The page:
Materialism In The Rocking Horse Winner

1435 Words 6 Pages
One should have little to no affectionate value towards materialistic items because when everything is gone it is the family and loved ones that will be there by your side till the end. This is a major problem that many struggle with and it's the ones that care for these people who get hurt the most. In D. H. Lawrence’s “The Rocking Horse Winner,” the author develops the character Paul to symbolize his devotion to earn his mother’s love, in order to suggest a theme that love should not be materialistic.
Through viewpoint the reader can tell that material possessions are highly valued over relationships in the family within “The Rocking Horse Winner” especially with the mother. Meeting the status quo to keep up with the higher class is a big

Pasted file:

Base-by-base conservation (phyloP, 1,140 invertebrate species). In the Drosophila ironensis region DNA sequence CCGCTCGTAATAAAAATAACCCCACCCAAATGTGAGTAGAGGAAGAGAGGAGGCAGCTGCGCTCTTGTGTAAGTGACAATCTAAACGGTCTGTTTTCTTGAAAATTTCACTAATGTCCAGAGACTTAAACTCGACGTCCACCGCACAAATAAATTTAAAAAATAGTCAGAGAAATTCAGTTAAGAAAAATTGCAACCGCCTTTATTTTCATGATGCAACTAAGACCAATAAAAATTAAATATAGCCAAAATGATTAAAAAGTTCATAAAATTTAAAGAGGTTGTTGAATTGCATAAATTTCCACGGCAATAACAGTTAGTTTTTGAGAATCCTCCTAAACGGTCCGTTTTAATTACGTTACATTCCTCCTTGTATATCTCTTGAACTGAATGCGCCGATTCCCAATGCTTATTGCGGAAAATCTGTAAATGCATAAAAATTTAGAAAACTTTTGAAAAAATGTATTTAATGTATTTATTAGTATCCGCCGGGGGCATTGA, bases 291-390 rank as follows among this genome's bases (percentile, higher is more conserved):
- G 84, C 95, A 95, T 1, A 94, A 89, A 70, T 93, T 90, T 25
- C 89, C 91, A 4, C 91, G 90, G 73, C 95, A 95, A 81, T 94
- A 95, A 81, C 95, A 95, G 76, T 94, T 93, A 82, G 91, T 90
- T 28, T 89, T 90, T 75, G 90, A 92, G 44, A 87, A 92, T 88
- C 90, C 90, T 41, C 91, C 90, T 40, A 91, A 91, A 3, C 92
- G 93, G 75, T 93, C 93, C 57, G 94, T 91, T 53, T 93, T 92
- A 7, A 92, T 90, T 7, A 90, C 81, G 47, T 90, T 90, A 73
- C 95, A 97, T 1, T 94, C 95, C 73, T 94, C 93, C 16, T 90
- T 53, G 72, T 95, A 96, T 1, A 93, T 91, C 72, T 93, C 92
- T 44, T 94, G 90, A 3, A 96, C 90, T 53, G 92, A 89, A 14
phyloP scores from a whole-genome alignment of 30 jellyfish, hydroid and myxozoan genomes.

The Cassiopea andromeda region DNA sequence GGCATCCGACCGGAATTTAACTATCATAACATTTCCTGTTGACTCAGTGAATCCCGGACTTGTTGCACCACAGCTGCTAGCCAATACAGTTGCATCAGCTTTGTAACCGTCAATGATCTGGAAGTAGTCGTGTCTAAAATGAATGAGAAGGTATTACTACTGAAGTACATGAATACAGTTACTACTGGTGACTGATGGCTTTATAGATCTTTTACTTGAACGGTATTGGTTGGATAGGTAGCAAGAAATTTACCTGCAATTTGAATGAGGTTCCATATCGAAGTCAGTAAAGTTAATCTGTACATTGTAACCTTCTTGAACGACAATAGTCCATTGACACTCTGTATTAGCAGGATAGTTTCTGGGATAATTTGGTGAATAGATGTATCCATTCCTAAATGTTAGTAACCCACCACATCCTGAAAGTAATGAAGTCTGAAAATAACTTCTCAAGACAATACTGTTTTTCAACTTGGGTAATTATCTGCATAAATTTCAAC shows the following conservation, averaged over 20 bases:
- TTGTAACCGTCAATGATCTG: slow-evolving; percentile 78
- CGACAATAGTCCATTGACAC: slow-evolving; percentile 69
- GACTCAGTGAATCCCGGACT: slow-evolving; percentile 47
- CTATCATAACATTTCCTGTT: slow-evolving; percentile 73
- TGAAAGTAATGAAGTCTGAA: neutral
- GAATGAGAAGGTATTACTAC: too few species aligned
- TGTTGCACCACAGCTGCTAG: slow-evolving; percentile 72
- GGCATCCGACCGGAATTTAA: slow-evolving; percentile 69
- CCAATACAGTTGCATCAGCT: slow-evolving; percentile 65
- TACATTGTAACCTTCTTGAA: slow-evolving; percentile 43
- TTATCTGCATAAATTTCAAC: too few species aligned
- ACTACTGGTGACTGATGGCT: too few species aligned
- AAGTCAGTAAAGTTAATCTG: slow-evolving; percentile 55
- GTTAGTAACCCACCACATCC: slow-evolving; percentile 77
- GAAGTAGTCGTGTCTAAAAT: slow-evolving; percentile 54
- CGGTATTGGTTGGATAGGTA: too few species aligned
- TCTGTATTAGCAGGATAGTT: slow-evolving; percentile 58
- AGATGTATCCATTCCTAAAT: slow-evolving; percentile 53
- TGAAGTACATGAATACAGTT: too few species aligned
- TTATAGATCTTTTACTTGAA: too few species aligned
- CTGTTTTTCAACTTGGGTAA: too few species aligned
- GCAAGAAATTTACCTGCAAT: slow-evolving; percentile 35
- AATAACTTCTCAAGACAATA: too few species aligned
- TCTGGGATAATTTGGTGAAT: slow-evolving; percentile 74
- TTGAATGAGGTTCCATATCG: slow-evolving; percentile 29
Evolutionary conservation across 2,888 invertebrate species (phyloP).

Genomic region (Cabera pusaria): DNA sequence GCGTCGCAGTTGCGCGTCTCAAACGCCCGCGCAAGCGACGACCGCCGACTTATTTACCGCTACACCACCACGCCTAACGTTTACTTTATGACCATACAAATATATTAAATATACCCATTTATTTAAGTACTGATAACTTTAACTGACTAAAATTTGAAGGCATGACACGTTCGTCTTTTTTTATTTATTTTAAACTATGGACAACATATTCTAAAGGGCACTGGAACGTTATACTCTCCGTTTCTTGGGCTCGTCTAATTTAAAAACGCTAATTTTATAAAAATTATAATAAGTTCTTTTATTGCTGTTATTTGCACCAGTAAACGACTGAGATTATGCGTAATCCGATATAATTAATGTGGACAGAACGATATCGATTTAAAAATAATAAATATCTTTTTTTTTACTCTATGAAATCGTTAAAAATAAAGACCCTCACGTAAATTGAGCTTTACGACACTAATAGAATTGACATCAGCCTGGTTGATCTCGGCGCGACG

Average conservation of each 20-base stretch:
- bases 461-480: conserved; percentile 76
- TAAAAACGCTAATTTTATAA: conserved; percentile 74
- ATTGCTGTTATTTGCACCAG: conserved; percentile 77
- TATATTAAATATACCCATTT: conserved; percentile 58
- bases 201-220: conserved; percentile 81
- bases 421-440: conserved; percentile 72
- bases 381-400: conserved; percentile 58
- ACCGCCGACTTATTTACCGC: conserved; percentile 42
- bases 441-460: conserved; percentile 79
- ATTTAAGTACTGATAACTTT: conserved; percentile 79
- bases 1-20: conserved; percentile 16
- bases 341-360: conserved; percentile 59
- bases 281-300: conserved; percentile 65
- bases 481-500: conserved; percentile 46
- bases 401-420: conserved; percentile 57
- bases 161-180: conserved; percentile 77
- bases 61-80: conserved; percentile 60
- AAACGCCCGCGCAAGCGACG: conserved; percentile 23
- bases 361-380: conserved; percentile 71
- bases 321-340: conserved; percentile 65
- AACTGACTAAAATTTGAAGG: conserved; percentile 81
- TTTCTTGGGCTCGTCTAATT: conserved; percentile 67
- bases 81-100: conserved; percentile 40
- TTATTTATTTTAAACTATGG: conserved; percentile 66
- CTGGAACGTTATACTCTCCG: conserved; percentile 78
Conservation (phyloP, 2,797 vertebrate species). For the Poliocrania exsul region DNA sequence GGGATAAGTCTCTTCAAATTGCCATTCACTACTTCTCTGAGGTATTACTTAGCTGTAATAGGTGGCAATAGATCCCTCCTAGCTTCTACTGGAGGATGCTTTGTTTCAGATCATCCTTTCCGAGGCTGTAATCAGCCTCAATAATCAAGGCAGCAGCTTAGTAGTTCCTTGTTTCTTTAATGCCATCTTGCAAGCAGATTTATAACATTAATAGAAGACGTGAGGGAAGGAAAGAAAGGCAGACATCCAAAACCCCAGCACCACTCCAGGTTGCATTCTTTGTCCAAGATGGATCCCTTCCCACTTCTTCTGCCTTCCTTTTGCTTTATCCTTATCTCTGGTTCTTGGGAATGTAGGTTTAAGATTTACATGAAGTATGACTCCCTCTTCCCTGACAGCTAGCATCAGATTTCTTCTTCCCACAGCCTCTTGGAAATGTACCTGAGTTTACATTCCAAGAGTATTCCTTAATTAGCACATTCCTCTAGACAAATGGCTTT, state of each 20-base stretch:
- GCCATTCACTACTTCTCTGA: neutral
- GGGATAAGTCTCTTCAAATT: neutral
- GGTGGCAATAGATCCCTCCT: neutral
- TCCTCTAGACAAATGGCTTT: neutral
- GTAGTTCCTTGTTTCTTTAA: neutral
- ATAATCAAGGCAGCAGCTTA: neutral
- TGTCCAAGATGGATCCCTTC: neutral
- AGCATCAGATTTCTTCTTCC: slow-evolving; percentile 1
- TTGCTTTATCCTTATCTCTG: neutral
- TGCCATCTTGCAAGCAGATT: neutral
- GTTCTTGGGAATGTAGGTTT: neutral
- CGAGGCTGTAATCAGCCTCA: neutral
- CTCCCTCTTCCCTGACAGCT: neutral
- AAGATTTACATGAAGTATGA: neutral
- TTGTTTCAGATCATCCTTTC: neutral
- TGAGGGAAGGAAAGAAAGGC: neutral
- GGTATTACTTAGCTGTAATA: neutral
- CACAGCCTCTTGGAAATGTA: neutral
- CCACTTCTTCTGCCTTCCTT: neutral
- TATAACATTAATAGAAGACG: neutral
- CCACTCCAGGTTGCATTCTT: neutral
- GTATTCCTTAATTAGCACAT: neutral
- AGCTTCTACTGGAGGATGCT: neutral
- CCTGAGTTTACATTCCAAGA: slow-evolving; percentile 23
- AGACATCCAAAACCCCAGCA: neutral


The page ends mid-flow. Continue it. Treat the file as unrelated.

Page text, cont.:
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In the story the children, “would stop playing, to listen for a moment. They would look into each other’s eyes, to see if they had all heard. And each one saw in the eyes of the other two that they too had heard. ‘There must be more money! There must be more money!’” (Lawrence). Here we see the tension within Paul's mind to consistently earn his mother money. In Paul's eyes this money is what will earn his mother's love. To the family this tension is released as a pulse which the children can sense. “All that Paul can do in response is to try harder, to transform yet more of that profound love he feels for his mother into luck”. Since the mother desires so much Paul's relentless stream of love can not transform enough of that love into luck, the one thing the mother strives for. This causes a problem because Paul's desire is so strong that he will stop at nothing to bring his mother happiness. Paul after realizing the power he has says,“’I’ve got to know for the Derby! I’ve got to know for the Derby!’ the child reiterated, his big blue eyes blazing with a sort of madness” (Lawrence). Paul's desire to achieve his mother's love soon turns into madness. This madness leads to a constant obsession to earn more and more money with little gain of his mother's love ultimately leads to Paul's death. “Young Paul tells his mother he is lucky, and subsequent events certainly bear this out: anyone who is able to beat the odds at the races and consistently pick winners is indubitably lucky. What he really means by this, however, is that he loves his mother so much that he is sure he can put right whatever is wrong in their family, can provide whatever she needs. His final words to his mother—‘Mother, did I ever tell you? I am lucky!’”. Paul's constant desire leads to his demise, all that he ever wanted was to give his mother everything yet got nothing in return.

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